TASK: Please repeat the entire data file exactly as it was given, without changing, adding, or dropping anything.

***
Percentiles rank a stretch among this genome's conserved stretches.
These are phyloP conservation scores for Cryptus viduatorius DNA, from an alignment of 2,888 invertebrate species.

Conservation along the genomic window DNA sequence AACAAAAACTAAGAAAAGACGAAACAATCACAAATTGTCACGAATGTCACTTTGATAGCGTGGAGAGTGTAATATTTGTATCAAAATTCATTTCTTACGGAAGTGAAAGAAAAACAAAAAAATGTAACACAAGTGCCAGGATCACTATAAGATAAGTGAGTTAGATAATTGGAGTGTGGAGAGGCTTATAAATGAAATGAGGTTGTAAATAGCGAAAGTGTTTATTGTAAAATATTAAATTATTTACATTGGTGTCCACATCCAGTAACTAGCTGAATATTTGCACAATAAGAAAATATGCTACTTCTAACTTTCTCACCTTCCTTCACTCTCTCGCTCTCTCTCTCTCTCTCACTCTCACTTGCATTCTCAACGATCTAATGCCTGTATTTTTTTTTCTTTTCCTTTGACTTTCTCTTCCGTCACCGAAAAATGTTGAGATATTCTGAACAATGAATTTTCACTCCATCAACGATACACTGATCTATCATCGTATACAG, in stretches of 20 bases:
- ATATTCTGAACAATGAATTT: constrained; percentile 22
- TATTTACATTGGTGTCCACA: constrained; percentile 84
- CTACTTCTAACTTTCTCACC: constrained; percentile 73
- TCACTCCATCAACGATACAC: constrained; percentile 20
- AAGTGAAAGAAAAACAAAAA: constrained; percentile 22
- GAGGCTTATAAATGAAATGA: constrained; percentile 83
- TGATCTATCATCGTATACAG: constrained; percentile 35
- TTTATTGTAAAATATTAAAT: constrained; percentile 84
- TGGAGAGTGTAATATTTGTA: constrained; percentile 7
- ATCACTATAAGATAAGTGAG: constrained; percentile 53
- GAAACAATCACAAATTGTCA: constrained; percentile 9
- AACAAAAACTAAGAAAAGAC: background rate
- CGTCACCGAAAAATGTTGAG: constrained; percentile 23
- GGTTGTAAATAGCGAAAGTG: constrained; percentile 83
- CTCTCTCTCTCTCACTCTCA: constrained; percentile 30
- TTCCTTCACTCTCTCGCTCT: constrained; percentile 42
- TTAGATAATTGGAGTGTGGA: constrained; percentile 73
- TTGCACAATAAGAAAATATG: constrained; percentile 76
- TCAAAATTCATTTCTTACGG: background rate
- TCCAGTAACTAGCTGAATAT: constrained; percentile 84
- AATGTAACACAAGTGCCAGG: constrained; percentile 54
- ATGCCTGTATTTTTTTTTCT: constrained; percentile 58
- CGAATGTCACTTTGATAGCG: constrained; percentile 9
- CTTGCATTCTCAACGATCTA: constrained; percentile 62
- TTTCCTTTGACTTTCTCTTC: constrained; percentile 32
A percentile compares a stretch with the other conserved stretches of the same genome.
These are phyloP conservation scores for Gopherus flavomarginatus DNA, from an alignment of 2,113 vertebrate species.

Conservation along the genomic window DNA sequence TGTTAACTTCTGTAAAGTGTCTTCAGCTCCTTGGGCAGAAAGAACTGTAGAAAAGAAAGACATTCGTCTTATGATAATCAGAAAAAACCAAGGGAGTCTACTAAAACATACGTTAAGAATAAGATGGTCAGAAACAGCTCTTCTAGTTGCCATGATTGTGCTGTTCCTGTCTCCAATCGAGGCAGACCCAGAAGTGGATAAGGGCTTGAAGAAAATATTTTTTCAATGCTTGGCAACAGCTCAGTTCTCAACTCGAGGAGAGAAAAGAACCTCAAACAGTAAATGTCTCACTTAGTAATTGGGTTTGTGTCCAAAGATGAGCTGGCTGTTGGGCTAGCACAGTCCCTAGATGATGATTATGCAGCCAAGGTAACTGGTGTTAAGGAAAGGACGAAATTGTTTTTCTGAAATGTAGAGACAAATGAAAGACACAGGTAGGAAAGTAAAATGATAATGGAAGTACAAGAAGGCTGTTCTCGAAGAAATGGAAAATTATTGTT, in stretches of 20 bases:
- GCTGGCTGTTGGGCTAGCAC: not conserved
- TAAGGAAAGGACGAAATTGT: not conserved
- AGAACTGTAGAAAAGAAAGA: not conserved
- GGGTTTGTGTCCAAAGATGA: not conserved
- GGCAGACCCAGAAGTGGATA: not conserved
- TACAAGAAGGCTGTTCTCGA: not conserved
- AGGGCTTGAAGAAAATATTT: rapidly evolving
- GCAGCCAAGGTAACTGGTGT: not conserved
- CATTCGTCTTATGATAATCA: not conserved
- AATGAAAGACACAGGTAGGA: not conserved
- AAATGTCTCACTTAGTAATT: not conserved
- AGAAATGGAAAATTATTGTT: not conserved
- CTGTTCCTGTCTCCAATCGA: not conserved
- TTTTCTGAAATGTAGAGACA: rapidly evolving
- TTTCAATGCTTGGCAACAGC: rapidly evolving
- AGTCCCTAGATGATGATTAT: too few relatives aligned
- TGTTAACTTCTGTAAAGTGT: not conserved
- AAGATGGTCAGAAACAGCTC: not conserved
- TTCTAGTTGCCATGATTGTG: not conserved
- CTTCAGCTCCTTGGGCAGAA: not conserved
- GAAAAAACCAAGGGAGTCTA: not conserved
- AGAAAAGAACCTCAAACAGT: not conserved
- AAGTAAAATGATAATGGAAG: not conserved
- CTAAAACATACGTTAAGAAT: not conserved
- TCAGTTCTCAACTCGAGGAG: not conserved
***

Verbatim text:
Percentiles rank a stretch among this genome's conserved stretches.
These are phyloP conservation scores for Cryptus viduatorius DNA, from an alignment of 2,888 invertebrate species.

Conservation along the genomic window DNA sequence AACAAAAACTAAGAAAAGACGAAACAATCACAAATTGTCACGAATGTCACTTTGATAGCGTGGAGAGTGTAATATTTGTATCAAAATTCATTTCTTACGGAAGTGAAAGAAAAACAAAAAAATGTAACACAAGTGCCAGGATCACTATAAGATAAGTGAGTTAGATAATTGGAGTGTGGAGAGGCTTATAAATGAAATGAGGTTGTAAATAGCGAAAGTGTTTATTGTAAAATATTAAATTATTTACATTGGTGTCCACATCCAGTAACTAGCTGAATATTTGCACAATAAGAAAATATGCTACTTCTAACTTTCTCACCTTCCTTCACTCTCTCGCTCTCTCTCTCTCTCTCACTCTCACTTGCATTCTCAACGATCTAATGCCTGTATTTTTTTTTCTTTTCCTTTGACTTTCTCTTCCGTCACCGAAAAATGTTGAGATATTCTGAACAATGAATTTTCACTCCATCAACGATACACTGATCTATCATCGTATACAG, in stretches of 20 bases:
- ATATTCTGAACAATGAATTT: constrained; percentile 22
- TATTTACATTGGTGTCCACA: constrained; percentile 84
- CTACTTCTAACTTTCTCACC: constrained; percentile 73
- TCACTCCATCAACGATACAC: constrained; percentile 20
- AAGTGAAAGAAAAACAAAAA: constrained; percentile 22
- GAGGCTTATAAATGAAATGA: constrained; percentile 83
- TGATCTATCATCGTATACAG: constrained; percentile 35
- TTTATTGTAAAATATTAAAT: constrained; percentile 84
- TGGAGAGTGTAATATTTGTA: constrained; percentile 7
- ATCACTATAAGATAAGTGAG: constrained; percentile 53
- GAAACAATCACAAATTGTCA: constrained; percentile 9
- AACAAAAACTAAGAAAAGAC: background rate
- CGTCACCGAAAAATGTTGAG: constrained; percentile 23
- GGTTGTAAATAGCGAAAGTG: constrained; percentile 83
- CTCTCTCTCTCTCACTCTCA: constrained; percentile 30
- TTCCTTCACTCTCTCGCTCT: constrained; percentile 42
- TTAGATAATTGGAGTGTGGA: constrained; percentile 73
- TTGCACAATAAGAAAATATG: constrained; percentile 76
- TCAAAATTCATTTCTTACGG: background rate
- TCCAGTAACTAGCTGAATAT: constrained; percentile 84
- AATGTAACACAAGTGCCAGG: constrained; percentile 54
- ATGCCTGTATTTTTTTTTCT: constrained; percentile 58
- CGAATGTCACTTTGATAGCG: constrained; percentile 9
- CTTGCATTCTCAACGATCTA: constrained; percentile 62
- TTTCCTTTGACTTTCTCTTC: constrained; percentile 32
A percentile compares a stretch with the other conserved stretches of the same genome.
These are phyloP conservation scores for Gopherus flavomarginatus DNA, from an alignment of 2,113 vertebrate species.

Conservation along the genomic window DNA sequence TGTTAACTTCTGTAAAGTGTCTTCAGCTCCTTGGGCAGAAAGAACTGTAGAAAAGAAAGACATTCGTCTTATGATAATCAGAAAAAACCAAGGGAGTCTACTAAAACATACGTTAAGAATAAGATGGTCAGAAACAGCTCTTCTAGTTGCCATGATTGTGCTGTTCCTGTCTCCAATCGAGGCAGACCCAGAAGTGGATAAGGGCTTGAAGAAAATATTTTTTCAATGCTTGGCAACAGCTCAGTTCTCAACTCGAGGAGAGAAAAGAACCTCAAACAGTAAATGTCTCACTTAGTAATTGGGTTTGTGTCCAAAGATGAGCTGGCTGTTGGGCTAGCACAGTCCCTAGATGATGATTATGCAGCCAAGGTAACTGGTGTTAAGGAAAGGACGAAATTGTTTTTCTGAAATGTAGAGACAAATGAAAGACACAGGTAGGAAAGTAAAATGATAATGGAAGTACAAGAAGGCTGTTCTCGAAGAAATGGAAAATTATTGTT, in stretches of 20 bases:
- GCTGGCTGTTGGGCTAGCAC: not conserved
- TAAGGAAAGGACGAAATTGT: not conserved
- AGAACTGTAGAAAAGAAAGA: not conserved
- GGGTTTGTGTCCAAAGATGA: not conserved
- GGCAGACCCAGAAGTGGATA: not conserved
- TACAAGAAGGCTGTTCTCGA: not conserved
- AGGGCTTGAAGAAAATATTT: rapidly evolving
- GCAGCCAAGGTAACTGGTGT: not conserved
- CATTCGTCTTATGATAATCA: not conserved
- AATGAAAGACACAGGTAGGA: not conserved
- AAATGTCTCACTTAGTAATT: not conserved
- AGAAATGGAAAATTATTGTT: not conserved
- CTGTTCCTGTCTCCAATCGA: not conserved
- TTTTCTGAAATGTAGAGACA: rapidly evolving
- TTTCAATGCTTGGCAACAGC: rapidly evolving
- AGTCCCTAGATGATGATTAT: too few relatives aligned
- TGTTAACTTCTGTAAAGTGT: not conserved
- AAGATGGTCAGAAACAGCTC: not conserved
- TTCTAGTTGCCATGATTGTG: not conserved
- CTTCAGCTCCTTGGGCAGAA: not conserved
- GAAAAAACCAAGGGAGTCTA: not conserved
- AGAAAAGAACCTCAAACAGT: not conserved
- AAGTAAAATGATAATGGAAG: not conserved
- CTAAAACATACGTTAAGAAT: not conserved
- TCAGTTCTCAACTCGAGGAG: not conserved